Poland has steadfastly pursued a policy of economic liberalization since 1990 and today stands out as a success story among transition economies. In 2006, GDP grew 5.3%, based on rising private consumption, a 16.7% jump in investment, and burgeoning exports. Poland today has a thriving private sector which created more than 300,000 new jobs during 2006 alone. GDP per capita roughly equals that of the three Baltic states. Consumer price inflation - at 1.3% in 2006 - remains among the lowest in the EU. Since 2004, EU membership and access to EU structural funds has provided a major boost to the economy. Inflows of direct foreign investment exceeded $10 billion in 2006 alone - and more than $100 billion since 1990 - with major investments being announced by foreign firms in computer, consumer electronics, and automobile component production. In early 2006, Poland reached agreement with its EU partners that will permit it to benefit from EU funds totaling nearly $80 billion during 2007-13. Since 2002, even though the zloty appreciated 30%, Polands exports more than doubled. Despite Polands successes, more remains to be done. Unemployment, which stood at 15% in December 2006, is still the highest in the EU. An inefficient commercial court system, a rigid labor code, bureaucratic red tape, and persistent corruption keep the private sector from performing to its potential. Agriculture is handicapped by inefficient small farms and inadequate investment. Restructuring and privatization of the remaining state-owned industries, especially sensitive sectors such as coal, oil refining, railroads, and energy transmission and generation, have stalled due to concerns about loss of control over critical national assets and lay-offs. Reforms in health care, education, the pension system, and state administration have failed so far to reduce the government budget deficit, which was roughly 2.7 percent of GDP in 2006. Further progress in public finance depends mainly on reducing losses in Polish state enterprises, restraining entitlements, and overhauling the tax code. The previous Socialist-led government introduced a package of social and administrative spending cuts to reduce public spending by about $17 billion through 2007, but full implementation of the plan was trumped by election-year politics in 2005. The right-wing Law and Justice party won parliamentary elections in September 2005, and Lech KACZYNSKI won the presidential election in October, running on a state-interventionist fiscal and monetary platform. The new government has proceeded cautiously on economic matters, however, retaining, for example, the corporate income tax cuts initiated by the previous administration and indicating its intention to reduce the top personal income tax rate.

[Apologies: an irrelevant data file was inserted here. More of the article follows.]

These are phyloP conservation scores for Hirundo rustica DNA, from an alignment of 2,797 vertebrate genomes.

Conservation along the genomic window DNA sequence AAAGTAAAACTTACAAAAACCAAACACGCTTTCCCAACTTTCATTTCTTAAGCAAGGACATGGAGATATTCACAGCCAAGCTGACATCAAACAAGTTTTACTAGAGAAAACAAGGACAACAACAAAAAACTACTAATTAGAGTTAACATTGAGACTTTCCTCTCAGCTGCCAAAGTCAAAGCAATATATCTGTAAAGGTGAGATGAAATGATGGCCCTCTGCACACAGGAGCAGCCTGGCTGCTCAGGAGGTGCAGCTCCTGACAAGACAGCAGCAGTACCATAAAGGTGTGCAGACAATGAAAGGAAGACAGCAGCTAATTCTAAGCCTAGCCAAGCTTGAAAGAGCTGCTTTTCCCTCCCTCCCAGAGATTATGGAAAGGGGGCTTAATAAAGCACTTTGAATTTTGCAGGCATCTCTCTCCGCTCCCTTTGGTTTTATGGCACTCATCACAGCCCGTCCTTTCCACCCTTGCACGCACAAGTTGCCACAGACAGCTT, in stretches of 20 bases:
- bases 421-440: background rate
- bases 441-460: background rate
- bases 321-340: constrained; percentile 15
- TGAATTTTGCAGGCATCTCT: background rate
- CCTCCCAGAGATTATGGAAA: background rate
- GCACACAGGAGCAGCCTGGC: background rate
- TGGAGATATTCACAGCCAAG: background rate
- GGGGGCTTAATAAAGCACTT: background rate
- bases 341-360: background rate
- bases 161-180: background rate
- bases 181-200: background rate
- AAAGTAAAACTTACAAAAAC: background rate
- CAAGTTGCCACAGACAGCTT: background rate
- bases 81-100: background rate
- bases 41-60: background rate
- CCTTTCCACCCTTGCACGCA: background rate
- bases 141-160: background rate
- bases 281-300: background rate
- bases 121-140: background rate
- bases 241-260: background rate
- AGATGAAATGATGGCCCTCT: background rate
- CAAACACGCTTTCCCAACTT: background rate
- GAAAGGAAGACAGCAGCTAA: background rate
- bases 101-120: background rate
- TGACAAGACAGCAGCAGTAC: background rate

Gdp purchasing power parity

$552.4 billion (2006 est.)

Gdp official exchange rate

$337 billion (2006 est.)

Gdp real growth rate

5.8% (2006 est.)

Gdp per capita ppp

$14,300 (2006 est.)

Gdp composition by sector

agriculture: 4.8%
industry: 31.2%
services: 64% (2006 est.)

Labor force

17.26 million (2006 est.)

Labor force by occupation

agriculture: 16.1%
industry: 29%
services: 54.9% (2002)

Unemployment rate

14.9% (November 2006 est.)

Population below poverty line

17% (2003 est.)

Household income or consumption by percentage share

lowest 10%: 3.1%
highest 10%: 26.7% (2002)

Distribution of family income gini index

34.1 (2002)

Inflation rate consumer prices

1.3% (2006 est.)

Investment gross fixed

19.2% of GDP (2006 est.)

Budget

revenues: $62 billion
expenditures: $71.25 billion; including capital expenditures of $NA (2006 est.)

Public debt

49% of GDP (2006 est.)

Agriculture products

potatoes, fruits, vegetables, wheat; poultry, eggs, pork, dairy

Industries

machine building, iron and steel, coal mining, chemicals, shipbuilding, food processing, glass, beverages, textiles

Industrial production growth rate

10.2% (2006 est.)

Electricity production

143.5 billion kWh (2004)

Electricity consumption

124.1 billion kWh (2004)

Electricity exports

14.6 billion kWh (2004)

Electricity imports

5.3 billion kWh (2004)

Oil production

35,880 bbl/day (2004 est.)

Oil consumption

445,700 bbl/day (2004 est.)

Oil exports

51,780 bbl/day (2004)

Oil imports

480,300 bbl/day (2004)